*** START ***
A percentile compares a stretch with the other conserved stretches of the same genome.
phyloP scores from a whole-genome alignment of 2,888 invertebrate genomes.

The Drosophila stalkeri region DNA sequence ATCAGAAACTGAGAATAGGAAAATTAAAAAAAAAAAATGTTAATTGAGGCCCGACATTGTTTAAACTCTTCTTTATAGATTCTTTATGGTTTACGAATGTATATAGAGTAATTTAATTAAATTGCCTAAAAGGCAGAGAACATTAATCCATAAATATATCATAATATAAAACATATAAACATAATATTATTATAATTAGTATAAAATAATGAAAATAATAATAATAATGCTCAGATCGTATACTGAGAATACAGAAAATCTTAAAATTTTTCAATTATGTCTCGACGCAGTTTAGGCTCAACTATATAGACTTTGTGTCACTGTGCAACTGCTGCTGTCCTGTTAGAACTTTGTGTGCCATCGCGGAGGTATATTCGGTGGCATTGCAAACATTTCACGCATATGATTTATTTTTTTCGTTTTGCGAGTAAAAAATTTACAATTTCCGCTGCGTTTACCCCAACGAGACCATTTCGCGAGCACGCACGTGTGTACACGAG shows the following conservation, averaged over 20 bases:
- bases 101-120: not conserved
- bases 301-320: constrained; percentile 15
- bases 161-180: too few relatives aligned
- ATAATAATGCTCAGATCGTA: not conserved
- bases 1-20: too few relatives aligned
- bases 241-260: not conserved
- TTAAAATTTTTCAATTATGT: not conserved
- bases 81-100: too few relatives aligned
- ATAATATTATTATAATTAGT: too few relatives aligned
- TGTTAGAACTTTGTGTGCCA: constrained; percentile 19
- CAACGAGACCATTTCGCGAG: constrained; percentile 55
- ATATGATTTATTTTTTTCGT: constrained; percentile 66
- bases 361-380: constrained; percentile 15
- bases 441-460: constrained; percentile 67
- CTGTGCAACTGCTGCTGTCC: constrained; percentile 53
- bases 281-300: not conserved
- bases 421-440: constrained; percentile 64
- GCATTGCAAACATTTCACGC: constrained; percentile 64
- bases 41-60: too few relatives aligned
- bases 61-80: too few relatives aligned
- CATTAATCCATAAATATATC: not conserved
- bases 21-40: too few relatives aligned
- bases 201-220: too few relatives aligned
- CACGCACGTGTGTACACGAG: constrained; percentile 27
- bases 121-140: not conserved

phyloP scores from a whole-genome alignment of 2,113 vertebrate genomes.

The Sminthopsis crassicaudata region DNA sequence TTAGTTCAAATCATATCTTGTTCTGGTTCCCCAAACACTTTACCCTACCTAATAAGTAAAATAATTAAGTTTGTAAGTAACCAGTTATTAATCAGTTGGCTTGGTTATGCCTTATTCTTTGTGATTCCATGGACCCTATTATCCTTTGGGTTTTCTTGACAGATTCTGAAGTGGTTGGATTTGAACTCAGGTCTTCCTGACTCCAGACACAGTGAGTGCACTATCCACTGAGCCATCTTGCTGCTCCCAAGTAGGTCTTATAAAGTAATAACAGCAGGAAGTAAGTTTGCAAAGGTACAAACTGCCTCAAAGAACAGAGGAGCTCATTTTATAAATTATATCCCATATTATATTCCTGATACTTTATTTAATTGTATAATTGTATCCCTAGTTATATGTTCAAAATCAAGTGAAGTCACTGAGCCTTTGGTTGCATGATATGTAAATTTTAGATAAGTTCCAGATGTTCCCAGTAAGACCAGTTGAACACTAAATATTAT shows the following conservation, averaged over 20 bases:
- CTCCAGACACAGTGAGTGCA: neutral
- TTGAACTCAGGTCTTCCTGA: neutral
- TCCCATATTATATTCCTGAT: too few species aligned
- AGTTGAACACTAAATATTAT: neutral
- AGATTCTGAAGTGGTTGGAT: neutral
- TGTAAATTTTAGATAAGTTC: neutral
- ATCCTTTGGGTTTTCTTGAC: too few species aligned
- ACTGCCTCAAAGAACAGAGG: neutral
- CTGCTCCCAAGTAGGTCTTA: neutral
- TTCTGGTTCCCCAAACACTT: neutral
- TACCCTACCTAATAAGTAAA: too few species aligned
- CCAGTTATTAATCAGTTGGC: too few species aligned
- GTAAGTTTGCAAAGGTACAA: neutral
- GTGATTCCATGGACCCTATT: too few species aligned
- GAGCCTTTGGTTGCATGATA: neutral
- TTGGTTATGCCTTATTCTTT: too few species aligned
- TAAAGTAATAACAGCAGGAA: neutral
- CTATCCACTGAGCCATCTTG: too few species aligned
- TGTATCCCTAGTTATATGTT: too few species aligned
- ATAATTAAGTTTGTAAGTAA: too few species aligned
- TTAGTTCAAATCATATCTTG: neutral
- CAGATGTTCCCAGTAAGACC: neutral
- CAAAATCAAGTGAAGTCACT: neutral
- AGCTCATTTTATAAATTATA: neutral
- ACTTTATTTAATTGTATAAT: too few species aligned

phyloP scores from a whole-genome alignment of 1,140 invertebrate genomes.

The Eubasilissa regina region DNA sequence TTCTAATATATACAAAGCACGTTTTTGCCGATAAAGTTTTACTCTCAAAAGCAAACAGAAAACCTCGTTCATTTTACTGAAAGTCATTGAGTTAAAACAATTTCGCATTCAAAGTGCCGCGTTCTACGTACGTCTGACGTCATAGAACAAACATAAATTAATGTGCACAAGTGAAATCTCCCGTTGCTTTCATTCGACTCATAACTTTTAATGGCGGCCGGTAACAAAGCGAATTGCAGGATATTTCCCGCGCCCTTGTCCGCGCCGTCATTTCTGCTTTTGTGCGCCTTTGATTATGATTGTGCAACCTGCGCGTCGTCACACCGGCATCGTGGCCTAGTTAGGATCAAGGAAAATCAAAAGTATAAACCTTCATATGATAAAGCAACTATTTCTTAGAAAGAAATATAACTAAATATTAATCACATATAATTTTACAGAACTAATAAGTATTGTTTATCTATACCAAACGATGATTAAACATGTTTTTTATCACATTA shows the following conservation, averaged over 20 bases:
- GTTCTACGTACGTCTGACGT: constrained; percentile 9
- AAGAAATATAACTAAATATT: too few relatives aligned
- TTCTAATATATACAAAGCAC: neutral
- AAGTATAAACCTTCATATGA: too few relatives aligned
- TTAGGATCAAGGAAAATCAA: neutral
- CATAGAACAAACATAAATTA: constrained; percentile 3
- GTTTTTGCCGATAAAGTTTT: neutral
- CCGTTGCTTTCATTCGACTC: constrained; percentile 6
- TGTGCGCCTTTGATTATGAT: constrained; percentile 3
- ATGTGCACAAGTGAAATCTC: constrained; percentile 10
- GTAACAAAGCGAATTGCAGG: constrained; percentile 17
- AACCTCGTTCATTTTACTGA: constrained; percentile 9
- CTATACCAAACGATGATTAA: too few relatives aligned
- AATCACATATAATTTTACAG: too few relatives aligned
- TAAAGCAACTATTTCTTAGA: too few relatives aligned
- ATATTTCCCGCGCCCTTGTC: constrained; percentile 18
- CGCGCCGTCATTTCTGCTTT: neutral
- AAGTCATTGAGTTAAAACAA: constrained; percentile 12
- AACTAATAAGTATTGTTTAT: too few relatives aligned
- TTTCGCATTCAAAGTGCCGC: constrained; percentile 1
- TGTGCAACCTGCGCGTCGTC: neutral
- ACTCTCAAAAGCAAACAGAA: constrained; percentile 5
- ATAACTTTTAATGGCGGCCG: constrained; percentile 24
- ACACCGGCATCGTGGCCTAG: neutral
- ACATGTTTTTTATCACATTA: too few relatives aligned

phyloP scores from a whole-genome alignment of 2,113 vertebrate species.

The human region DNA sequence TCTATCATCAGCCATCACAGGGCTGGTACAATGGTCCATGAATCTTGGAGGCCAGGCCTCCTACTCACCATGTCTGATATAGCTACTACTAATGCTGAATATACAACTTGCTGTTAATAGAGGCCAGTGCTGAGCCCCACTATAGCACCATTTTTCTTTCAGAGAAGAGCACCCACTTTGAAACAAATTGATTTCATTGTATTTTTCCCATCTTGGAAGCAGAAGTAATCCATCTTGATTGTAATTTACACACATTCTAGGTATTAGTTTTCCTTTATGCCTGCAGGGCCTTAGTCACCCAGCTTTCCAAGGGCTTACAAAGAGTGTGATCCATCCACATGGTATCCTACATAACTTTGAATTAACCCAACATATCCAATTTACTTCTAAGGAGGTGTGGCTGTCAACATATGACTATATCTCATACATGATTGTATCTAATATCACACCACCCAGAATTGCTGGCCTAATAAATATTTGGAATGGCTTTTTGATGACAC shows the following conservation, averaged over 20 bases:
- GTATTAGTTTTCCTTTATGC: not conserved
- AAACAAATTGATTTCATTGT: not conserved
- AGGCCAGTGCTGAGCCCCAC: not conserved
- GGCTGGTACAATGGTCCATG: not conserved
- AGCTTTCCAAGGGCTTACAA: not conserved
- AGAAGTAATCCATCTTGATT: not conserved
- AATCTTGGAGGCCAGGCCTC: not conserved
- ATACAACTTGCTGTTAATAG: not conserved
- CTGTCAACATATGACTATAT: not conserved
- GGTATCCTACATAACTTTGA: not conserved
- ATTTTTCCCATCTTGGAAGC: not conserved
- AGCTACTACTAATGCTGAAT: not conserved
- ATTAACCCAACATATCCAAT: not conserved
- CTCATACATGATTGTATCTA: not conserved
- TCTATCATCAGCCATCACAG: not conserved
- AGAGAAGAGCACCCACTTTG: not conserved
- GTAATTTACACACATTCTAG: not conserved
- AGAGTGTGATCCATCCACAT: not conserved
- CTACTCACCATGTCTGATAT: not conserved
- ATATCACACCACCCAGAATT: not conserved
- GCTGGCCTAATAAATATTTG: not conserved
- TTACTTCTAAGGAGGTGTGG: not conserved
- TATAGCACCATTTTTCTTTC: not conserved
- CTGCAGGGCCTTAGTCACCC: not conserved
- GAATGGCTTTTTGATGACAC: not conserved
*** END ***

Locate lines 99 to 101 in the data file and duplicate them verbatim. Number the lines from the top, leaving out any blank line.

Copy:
- TCTATCATCAGCCATCACAG: not conserved
- AGAGAAGAGCACCCACTTTG: not conserved
- GTAATTTACACACATTCTAG: not conserved